<filter class="solr.LowerCaseFilterFactory"/>
           <filter class="solr.SynonymGraphFilterFactory" 
                   synonyms="synonyms.txt" 
                   ignoreCase="true" 
                   expand="true"/>
           <filter class="io.sease.SynonymAwareStopFilterFactory" 
                   words="stopwords.txt" 
                   ignoreCase="true"/>
           <filter class="solr.SynonymGraphFilterFactory" 
                   synonyms="synonyms.txt" 
                   ignoreCase="true" 
                   expand="true"/>
       </analyzer>
</fieldtype>

In the first iteration the synonym is not detected, then the StopFilter removes the “my” stopword so in the second iteration the synonym will be correctly recognized. Note the StopFilter is still the custom class we introduced in #2 because we want to cover also that scenario.

What is the drawback of this approach? This is something which worked in my specific case, but be aware that the SynonymGraphFilter documentation states this explicit warning:

NOTE: this cannot consume an incoming graph; results will be undefined.

#5 (UNSOLVED) What if the query contains multi-terms concepts more than one “intruder” stopwords?

This is the worst case, where we have a query like this:

q=out of my warranty

That is: we have a couple of terms which have been declared as stopwords, but the first (of) is potentially part of a synonym (out of warranty) while the second (my) isn’t.

We’re still working on this case so unfortunately there’s no a proposal here, if you got some idea or feedback, it is warmly welcome.


[1] Multi-terms concepts in Apache Solr / Elasticsearch
[2] SynonymAwareStopFilter
[3] https://sease.io/2018/08/still-synonyms-stopwords-mamma-mia.html

Apache Solr: orchestrating Known item and Full-text search

Scenario

You’re working as a search engineer for XYZ Ltd, a company which sells electric components. XYZ provided you the application logs of the last six months, and some business requirements.

Two kinds of customers, two kinds of requirements, two kinds of search

The log analysis shows that XYZ has mainly two kinds of customers: a first group, the “expert” users (e.g. electricians, resellers, shops) whose members are querying the system by product identifiers, codes (e.g. SKU, model codes, thinks like Y-M8GB, 140-213/A and ABD9881); it’s clear, at least it seems so, they already know what they want and what they are looking for. However, you noticed a lot of such queries produce no results. After investigating, the problem seems to be that codes and identifiers are definitely hard to remember: queries use a lot of disparate forms for pointing to the same product. For example:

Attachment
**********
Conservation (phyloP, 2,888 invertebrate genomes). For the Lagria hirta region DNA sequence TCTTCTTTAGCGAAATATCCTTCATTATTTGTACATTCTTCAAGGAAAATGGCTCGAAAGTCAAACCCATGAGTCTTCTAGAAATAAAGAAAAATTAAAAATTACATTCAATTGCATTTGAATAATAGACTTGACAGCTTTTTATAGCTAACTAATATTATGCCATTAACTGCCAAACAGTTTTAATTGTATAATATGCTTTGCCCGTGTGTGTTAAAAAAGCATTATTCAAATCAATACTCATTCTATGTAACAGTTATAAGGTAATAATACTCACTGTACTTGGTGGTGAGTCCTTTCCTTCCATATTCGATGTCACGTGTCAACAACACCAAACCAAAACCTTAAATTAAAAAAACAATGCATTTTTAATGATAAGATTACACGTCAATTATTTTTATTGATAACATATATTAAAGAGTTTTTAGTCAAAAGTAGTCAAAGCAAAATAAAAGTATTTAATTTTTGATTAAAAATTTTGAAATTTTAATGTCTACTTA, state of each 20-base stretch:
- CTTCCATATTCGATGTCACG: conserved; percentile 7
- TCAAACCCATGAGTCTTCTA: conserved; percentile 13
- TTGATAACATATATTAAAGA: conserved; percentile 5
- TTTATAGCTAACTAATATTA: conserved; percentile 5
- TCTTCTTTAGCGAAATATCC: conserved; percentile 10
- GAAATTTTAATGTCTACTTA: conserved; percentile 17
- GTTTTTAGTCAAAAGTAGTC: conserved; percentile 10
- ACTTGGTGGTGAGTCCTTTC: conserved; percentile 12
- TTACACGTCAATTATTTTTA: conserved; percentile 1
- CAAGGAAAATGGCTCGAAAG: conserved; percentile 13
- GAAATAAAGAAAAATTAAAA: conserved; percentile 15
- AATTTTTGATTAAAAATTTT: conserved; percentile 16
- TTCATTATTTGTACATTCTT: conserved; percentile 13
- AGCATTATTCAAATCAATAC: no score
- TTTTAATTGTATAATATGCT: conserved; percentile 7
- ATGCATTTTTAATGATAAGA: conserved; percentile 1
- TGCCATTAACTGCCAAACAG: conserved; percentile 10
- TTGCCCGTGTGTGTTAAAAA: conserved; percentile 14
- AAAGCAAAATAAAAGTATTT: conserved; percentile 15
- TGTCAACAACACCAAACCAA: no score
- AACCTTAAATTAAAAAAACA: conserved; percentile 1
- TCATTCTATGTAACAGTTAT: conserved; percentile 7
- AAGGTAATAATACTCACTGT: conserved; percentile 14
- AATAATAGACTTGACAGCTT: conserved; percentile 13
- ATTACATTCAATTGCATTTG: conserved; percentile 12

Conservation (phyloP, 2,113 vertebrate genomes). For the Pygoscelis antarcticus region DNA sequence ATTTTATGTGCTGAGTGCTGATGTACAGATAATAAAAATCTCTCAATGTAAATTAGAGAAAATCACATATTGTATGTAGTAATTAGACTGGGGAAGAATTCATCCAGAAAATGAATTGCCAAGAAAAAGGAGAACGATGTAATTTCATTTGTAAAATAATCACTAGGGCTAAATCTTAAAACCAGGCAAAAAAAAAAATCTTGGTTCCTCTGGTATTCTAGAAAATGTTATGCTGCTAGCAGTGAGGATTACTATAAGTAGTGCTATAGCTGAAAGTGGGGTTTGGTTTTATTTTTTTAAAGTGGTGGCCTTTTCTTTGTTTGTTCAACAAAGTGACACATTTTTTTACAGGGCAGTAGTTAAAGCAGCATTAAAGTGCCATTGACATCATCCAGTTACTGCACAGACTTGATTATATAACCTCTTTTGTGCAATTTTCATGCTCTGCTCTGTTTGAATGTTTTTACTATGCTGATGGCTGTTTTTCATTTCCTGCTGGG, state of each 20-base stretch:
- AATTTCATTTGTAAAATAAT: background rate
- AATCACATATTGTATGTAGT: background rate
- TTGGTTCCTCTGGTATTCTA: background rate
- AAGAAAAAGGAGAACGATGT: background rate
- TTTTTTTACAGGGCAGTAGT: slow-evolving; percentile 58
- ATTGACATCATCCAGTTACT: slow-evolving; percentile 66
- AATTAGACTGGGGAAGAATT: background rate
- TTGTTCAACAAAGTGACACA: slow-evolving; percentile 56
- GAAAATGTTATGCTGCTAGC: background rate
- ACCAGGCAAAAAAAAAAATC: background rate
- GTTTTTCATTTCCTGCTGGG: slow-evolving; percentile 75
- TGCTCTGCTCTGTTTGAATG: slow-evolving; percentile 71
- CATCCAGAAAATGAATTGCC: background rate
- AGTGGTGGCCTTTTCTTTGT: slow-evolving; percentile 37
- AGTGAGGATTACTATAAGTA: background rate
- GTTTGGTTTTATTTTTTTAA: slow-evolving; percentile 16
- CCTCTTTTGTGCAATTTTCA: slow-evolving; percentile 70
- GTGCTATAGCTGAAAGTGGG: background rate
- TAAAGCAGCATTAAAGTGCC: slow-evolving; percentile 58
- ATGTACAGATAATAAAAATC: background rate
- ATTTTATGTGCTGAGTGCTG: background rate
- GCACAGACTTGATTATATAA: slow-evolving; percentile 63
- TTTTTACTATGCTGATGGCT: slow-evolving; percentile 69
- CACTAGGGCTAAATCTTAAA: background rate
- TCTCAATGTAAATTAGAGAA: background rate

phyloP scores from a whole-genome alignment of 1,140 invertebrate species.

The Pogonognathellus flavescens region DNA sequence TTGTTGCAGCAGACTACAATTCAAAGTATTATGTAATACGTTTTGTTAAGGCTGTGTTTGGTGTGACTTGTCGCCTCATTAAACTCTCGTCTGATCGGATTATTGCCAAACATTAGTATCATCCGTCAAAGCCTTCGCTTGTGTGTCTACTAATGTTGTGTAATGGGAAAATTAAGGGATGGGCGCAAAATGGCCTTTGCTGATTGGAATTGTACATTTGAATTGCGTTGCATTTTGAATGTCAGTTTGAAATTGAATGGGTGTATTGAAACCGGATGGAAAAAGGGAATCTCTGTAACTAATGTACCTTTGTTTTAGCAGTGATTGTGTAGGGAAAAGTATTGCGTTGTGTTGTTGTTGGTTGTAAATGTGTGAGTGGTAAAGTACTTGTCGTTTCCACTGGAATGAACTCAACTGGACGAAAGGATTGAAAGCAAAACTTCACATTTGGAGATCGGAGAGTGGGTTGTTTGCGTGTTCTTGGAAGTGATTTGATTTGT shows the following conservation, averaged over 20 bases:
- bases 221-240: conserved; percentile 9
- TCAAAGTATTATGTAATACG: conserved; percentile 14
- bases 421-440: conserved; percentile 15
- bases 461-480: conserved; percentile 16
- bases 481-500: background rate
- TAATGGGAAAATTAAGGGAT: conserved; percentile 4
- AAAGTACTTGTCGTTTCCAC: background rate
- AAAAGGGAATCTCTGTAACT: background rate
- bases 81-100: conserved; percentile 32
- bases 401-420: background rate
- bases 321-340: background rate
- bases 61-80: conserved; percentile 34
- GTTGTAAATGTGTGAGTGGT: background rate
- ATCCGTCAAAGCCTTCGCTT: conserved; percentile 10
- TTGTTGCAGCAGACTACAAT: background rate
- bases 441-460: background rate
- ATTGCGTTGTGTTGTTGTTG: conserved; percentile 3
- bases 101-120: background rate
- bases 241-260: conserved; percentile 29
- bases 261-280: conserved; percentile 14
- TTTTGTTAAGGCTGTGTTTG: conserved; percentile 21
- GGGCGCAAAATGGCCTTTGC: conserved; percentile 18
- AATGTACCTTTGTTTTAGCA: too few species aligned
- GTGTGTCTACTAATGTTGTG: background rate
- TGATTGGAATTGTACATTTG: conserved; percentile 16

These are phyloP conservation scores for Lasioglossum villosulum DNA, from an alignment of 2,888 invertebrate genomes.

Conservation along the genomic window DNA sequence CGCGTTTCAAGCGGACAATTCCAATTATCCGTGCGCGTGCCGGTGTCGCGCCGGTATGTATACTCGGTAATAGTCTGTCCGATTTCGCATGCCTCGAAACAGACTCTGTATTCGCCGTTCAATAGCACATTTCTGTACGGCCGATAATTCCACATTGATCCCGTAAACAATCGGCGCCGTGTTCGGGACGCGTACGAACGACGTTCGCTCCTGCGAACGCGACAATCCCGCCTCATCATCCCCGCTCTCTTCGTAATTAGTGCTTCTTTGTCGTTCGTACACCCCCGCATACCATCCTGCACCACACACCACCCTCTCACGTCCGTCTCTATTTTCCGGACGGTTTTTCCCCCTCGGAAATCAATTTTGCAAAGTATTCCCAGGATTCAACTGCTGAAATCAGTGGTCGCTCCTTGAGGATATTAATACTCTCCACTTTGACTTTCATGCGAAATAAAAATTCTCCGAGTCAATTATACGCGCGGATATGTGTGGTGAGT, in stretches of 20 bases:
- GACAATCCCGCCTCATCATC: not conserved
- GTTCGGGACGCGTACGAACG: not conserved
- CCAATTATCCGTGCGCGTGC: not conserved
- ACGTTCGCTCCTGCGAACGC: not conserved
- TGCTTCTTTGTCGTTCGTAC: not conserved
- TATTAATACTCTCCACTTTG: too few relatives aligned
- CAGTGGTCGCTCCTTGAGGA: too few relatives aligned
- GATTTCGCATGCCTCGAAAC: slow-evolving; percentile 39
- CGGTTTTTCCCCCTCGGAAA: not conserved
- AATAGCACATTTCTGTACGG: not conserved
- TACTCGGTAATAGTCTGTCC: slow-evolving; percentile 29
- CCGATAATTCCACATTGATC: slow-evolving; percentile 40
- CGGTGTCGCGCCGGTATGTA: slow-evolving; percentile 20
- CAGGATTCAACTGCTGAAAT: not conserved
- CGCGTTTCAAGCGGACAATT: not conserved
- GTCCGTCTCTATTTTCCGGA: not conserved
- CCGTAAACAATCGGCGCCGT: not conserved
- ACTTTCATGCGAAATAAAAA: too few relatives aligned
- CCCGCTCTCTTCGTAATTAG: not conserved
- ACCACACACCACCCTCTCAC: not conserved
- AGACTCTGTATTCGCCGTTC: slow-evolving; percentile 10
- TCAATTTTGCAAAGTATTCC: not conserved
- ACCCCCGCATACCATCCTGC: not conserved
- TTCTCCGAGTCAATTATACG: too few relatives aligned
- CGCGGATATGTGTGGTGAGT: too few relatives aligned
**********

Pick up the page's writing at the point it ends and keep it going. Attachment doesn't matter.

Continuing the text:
• y-m8gb (lowercase)
  • YM8GB (no delimiters)
  • YM-8GB (delimiter in a wrong place)
  • Y/M8GB (wrong delimiter)
  • Y M8GB (whitespace instead of delimiter)
  • y M8/gb (a combination of cases above)

This kind of scenario, where there’s only one relevant document in the collection, is usually referred to as “Known Item Search”: our first requirement is to make sure this “product identifier intent” is satisfied.

The other group of customers are end-users, like me and you. Being not so familiar with product specs like codes or model codes, the behaviour here is different: they use a plain keyword search, trying to match products by entering terms which represents names, brands, manufacturer. An here it comes the second requirement which can be summarized as follows: people must be able to find products by entering plain free-text queries.

As you can imagine, in this case search requirements are different from the other scenario: the focus here is more “term-centric”, therefore involving different considerations about the text analysis we’d need to apply.

While the expert group query is supposed to point to one and only one product (we are in a black / white scenario: match or not), the needs on the other side require the system to provide a list of “relevant” documents, according to the terms entered.

An important thing / assumption before proceeding: for illustration purposes we will consider those two queries / user groups as disjoint: that is, a given user belongs only to one of the mentioned groups, not both. Better, a given user query will contain product identifiers or terms, not both. 

Schema & configuration notes

The expert group, and the “Known Item Search”

The “product identifier” intent, which is assumed to be implicit in the query behaviour of this group, can be captured, both at index and query time, by applying the following analyzer, which basically treats the incoming value as a whole, normalizes it to lower case, removes all delimiters and finally collapses everything in a single output token.

<fieldtype name="identifier" class="solr.TextField" omitNorms="true">
    <analyzer>
        <tokenizer class="solr.KeywordTokenizerFactory" />
        <filter class="solr.LowerCaseFilterFactory" />
        <filter class="solr.WordDelimiterGraphFilterFactory"